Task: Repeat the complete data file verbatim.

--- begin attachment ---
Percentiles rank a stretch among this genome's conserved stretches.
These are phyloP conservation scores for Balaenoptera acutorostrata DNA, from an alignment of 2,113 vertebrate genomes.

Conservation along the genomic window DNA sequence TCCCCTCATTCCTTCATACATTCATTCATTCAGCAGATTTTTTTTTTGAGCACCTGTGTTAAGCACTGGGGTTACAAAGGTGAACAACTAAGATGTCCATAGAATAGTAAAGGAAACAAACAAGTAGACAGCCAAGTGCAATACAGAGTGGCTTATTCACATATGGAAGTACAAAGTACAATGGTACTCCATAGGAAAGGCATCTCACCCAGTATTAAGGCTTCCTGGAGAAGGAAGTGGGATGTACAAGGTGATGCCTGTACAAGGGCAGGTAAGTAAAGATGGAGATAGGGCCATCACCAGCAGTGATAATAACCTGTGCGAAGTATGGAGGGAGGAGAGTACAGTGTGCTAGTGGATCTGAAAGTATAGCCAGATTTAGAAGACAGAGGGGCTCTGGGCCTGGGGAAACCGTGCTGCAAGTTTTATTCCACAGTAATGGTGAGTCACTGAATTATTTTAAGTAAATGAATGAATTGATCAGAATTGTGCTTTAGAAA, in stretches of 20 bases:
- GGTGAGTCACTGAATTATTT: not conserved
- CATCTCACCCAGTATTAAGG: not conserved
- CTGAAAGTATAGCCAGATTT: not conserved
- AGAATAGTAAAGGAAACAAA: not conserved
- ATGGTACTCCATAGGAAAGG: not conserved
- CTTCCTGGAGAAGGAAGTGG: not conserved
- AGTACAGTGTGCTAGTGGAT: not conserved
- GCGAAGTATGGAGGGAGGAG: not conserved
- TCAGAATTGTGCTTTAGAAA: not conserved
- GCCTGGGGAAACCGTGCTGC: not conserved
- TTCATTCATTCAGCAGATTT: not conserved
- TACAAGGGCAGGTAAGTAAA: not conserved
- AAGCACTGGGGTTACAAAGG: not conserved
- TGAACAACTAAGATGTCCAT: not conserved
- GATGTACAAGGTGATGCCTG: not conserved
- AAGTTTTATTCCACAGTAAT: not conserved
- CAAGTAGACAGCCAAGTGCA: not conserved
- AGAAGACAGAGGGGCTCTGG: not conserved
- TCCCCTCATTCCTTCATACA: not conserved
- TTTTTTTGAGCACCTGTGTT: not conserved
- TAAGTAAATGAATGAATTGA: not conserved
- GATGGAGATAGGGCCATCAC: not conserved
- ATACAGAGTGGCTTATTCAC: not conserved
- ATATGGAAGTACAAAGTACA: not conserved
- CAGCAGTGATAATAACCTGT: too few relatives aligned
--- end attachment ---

Percentiles rank a stretch among this genome's conserved stretches.
These are phyloP conservation scores for Balaenoptera acutorostrata DNA, from an alignment of 2,113 vertebrate genomes.

Conservation along the genomic window DNA sequence TCCCCTCATTCCTTCATACATTCATTCATTCAGCAGATTTTTTTTTTGAGCACCTGTGTTAAGCACTGGGGTTACAAAGGTGAACAACTAAGATGTCCATAGAATAGTAAAGGAAACAAACAAGTAGACAGCCAAGTGCAATACAGAGTGGCTTATTCACATATGGAAGTACAAAGTACAATGGTACTCCATAGGAAAGGCATCTCACCCAGTATTAAGGCTTCCTGGAGAAGGAAGTGGGATGTACAAGGTGATGCCTGTACAAGGGCAGGTAAGTAAAGATGGAGATAGGGCCATCACCAGCAGTGATAATAACCTGTGCGAAGTATGGAGGGAGGAGAGTACAGTGTGCTAGTGGATCTGAAAGTATAGCCAGATTTAGAAGACAGAGGGGCTCTGGGCCTGGGGAAACCGTGCTGCAAGTTTTATTCCACAGTAATGGTGAGTCACTGAATTATTTTAAGTAAATGAATGAATTGATCAGAATTGTGCTTTAGAAA, in stretches of 20 bases:
- GGTGAGTCACTGAATTATTT: not conserved
- CATCTCACCCAGTATTAAGG: not conserved
- CTGAAAGTATAGCCAGATTT: not conserved
- AGAATAGTAAAGGAAACAAA: not conserved
- ATGGTACTCCATAGGAAAGG: not conserved
- CTTCCTGGAGAAGGAAGTGG: not conserved
- AGTACAGTGTGCTAGTGGAT: not conserved
- GCGAAGTATGGAGGGAGGAG: not conserved
- TCAGAATTGTGCTTTAGAAA: not conserved
- GCCTGGGGAAACCGTGCTGC: not conserved
- TTCATTCATTCAGCAGATTT: not conserved
- TACAAGGGCAGGTAAGTAAA: not conserved
- AAGCACTGGGGTTACAAAGG: not conserved
- TGAACAACTAAGATGTCCAT: not conserved
- GATGTACAAGGTGATGCCTG: not conserved
- AAGTTTTATTCCACAGTAAT: not conserved
- CAAGTAGACAGCCAAGTGCA: not conserved
- AGAAGACAGAGGGGCTCTGG: not conserved
- TCCCCTCATTCCTTCATACA: not conserved
- TTTTTTTGAGCACCTGTGTT: not conserved
- TAAGTAAATGAATGAATTGA: not conserved
- GATGGAGATAGGGCCATCAC: not conserved
- ATACAGAGTGGCTTATTCAC: not conserved
- ATATGGAAGTACAAAGTACA: not conserved
- CAGCAGTGATAATAACCTGT: too few relatives aligned